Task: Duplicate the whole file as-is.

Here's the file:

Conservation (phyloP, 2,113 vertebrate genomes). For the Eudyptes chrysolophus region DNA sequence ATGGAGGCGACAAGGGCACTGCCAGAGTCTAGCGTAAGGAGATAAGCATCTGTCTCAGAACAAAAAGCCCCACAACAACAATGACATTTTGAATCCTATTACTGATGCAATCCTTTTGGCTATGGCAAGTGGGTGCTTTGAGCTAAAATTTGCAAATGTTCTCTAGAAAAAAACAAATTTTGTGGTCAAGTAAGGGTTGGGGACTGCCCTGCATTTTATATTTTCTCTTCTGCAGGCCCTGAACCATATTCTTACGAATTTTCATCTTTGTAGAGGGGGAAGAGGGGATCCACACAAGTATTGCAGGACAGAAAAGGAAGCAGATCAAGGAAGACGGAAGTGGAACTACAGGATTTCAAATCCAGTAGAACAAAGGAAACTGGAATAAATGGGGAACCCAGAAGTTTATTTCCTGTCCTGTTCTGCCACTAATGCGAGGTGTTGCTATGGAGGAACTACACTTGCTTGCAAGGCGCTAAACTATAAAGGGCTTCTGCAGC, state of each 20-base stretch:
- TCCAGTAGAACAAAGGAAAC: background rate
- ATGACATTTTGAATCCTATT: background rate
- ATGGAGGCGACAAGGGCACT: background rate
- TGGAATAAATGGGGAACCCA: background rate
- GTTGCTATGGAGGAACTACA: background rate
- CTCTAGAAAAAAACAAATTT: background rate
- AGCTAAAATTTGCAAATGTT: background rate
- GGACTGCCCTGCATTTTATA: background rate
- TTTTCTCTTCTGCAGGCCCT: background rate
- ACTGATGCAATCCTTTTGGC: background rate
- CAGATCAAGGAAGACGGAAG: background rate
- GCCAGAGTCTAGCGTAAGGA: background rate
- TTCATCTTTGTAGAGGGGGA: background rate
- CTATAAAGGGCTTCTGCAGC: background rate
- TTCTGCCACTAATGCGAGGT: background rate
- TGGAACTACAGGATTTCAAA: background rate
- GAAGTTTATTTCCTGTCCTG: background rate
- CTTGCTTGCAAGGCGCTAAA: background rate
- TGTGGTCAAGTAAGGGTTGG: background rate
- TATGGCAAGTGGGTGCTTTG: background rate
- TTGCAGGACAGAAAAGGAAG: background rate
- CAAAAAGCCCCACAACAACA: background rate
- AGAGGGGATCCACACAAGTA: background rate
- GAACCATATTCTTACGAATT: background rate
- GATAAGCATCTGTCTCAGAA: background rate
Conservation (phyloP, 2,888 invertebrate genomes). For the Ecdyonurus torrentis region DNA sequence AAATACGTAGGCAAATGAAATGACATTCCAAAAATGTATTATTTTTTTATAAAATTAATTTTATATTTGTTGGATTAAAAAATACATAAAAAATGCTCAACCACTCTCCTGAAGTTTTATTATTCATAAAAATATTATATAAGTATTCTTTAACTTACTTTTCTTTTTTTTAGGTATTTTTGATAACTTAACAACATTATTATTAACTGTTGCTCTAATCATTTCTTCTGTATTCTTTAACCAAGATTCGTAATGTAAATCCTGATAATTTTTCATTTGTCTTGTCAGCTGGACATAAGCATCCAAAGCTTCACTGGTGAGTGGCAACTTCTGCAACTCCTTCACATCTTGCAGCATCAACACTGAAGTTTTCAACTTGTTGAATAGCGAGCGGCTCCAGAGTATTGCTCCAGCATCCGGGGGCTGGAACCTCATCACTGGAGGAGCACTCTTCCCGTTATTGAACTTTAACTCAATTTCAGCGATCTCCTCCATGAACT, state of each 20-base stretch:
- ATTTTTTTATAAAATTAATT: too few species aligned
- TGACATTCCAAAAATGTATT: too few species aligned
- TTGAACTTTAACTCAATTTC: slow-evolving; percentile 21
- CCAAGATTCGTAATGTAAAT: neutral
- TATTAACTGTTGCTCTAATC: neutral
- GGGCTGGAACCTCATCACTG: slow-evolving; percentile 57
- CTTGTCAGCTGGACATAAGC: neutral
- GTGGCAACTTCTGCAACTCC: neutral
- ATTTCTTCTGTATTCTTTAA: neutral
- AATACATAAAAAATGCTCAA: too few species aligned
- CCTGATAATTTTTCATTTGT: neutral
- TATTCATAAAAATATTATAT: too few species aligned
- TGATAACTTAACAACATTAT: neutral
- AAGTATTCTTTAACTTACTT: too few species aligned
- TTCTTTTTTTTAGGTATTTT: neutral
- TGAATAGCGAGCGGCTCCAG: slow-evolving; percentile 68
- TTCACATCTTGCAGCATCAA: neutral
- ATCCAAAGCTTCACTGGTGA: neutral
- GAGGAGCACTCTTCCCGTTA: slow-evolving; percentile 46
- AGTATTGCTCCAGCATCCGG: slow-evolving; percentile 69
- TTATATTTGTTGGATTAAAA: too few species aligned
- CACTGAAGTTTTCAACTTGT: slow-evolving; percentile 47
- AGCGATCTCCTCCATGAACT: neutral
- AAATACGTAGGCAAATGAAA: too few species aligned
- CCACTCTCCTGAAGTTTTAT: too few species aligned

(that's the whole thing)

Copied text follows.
Conservation (phyloP, 2,113 vertebrate genomes). For the Eudyptes chrysolophus region DNA sequence ATGGAGGCGACAAGGGCACTGCCAGAGTCTAGCGTAAGGAGATAAGCATCTGTCTCAGAACAAAAAGCCCCACAACAACAATGACATTTTGAATCCTATTACTGATGCAATCCTTTTGGCTATGGCAAGTGGGTGCTTTGAGCTAAAATTTGCAAATGTTCTCTAGAAAAAAACAAATTTTGTGGTCAAGTAAGGGTTGGGGACTGCCCTGCATTTTATATTTTCTCTTCTGCAGGCCCTGAACCATATTCTTACGAATTTTCATCTTTGTAGAGGGGGAAGAGGGGATCCACACAAGTATTGCAGGACAGAAAAGGAAGCAGATCAAGGAAGACGGAAGTGGAACTACAGGATTTCAAATCCAGTAGAACAAAGGAAACTGGAATAAATGGGGAACCCAGAAGTTTATTTCCTGTCCTGTTCTGCCACTAATGCGAGGTGTTGCTATGGAGGAACTACACTTGCTTGCAAGGCGCTAAACTATAAAGGGCTTCTGCAGC, state of each 20-base stretch:
- TCCAGTAGAACAAAGGAAAC: background rate
- ATGACATTTTGAATCCTATT: background rate
- ATGGAGGCGACAAGGGCACT: background rate
- TGGAATAAATGGGGAACCCA: background rate
- GTTGCTATGGAGGAACTACA: background rate
- CTCTAGAAAAAAACAAATTT: background rate
- AGCTAAAATTTGCAAATGTT: background rate
- GGACTGCCCTGCATTTTATA: background rate
- TTTTCTCTTCTGCAGGCCCT: background rate
- ACTGATGCAATCCTTTTGGC: background rate
- CAGATCAAGGAAGACGGAAG: background rate
- GCCAGAGTCTAGCGTAAGGA: background rate
- TTCATCTTTGTAGAGGGGGA: background rate
- CTATAAAGGGCTTCTGCAGC: background rate
- TTCTGCCACTAATGCGAGGT: background rate
- TGGAACTACAGGATTTCAAA: background rate
- GAAGTTTATTTCCTGTCCTG: background rate
- CTTGCTTGCAAGGCGCTAAA: background rate
- TGTGGTCAAGTAAGGGTTGG: background rate
- TATGGCAAGTGGGTGCTTTG: background rate
- TTGCAGGACAGAAAAGGAAG: background rate
- CAAAAAGCCCCACAACAACA: background rate
- AGAGGGGATCCACACAAGTA: background rate
- GAACCATATTCTTACGAATT: background rate
- GATAAGCATCTGTCTCAGAA: background rate
Conservation (phyloP, 2,888 invertebrate genomes). For the Ecdyonurus torrentis region DNA sequence AAATACGTAGGCAAATGAAATGACATTCCAAAAATGTATTATTTTTTTATAAAATTAATTTTATATTTGTTGGATTAAAAAATACATAAAAAATGCTCAACCACTCTCCTGAAGTTTTATTATTCATAAAAATATTATATAAGTATTCTTTAACTTACTTTTCTTTTTTTTAGGTATTTTTGATAACTTAACAACATTATTATTAACTGTTGCTCTAATCATTTCTTCTGTATTCTTTAACCAAGATTCGTAATGTAAATCCTGATAATTTTTCATTTGTCTTGTCAGCTGGACATAAGCATCCAAAGCTTCACTGGTGAGTGGCAACTTCTGCAACTCCTTCACATCTTGCAGCATCAACACTGAAGTTTTCAACTTGTTGAATAGCGAGCGGCTCCAGAGTATTGCTCCAGCATCCGGGGGCTGGAACCTCATCACTGGAGGAGCACTCTTCCCGTTATTGAACTTTAACTCAATTTCAGCGATCTCCTCCATGAACT, state of each 20-base stretch:
- ATTTTTTTATAAAATTAATT: too few species aligned
- TGACATTCCAAAAATGTATT: too few species aligned
- TTGAACTTTAACTCAATTTC: slow-evolving; percentile 21
- CCAAGATTCGTAATGTAAAT: neutral
- TATTAACTGTTGCTCTAATC: neutral
- GGGCTGGAACCTCATCACTG: slow-evolving; percentile 57
- CTTGTCAGCTGGACATAAGC: neutral
- GTGGCAACTTCTGCAACTCC: neutral
- ATTTCTTCTGTATTCTTTAA: neutral
- AATACATAAAAAATGCTCAA: too few species aligned
- CCTGATAATTTTTCATTTGT: neutral
- TATTCATAAAAATATTATAT: too few species aligned
- TGATAACTTAACAACATTAT: neutral
- AAGTATTCTTTAACTTACTT: too few species aligned
- TTCTTTTTTTTAGGTATTTT: neutral
- TGAATAGCGAGCGGCTCCAG: slow-evolving; percentile 68
- TTCACATCTTGCAGCATCAA: neutral
- ATCCAAAGCTTCACTGGTGA: neutral
- GAGGAGCACTCTTCCCGTTA: slow-evolving; percentile 46
- AGTATTGCTCCAGCATCCGG: slow-evolving; percentile 69
- TTATATTTGTTGGATTAAAA: too few species aligned
- CACTGAAGTTTTCAACTTGT: slow-evolving; percentile 47
- AGCGATCTCCTCCATGAACT: neutral
- AAATACGTAGGCAAATGAAA: too few species aligned
- CCACTCTCCTGAAGTTTTAT: too few species aligned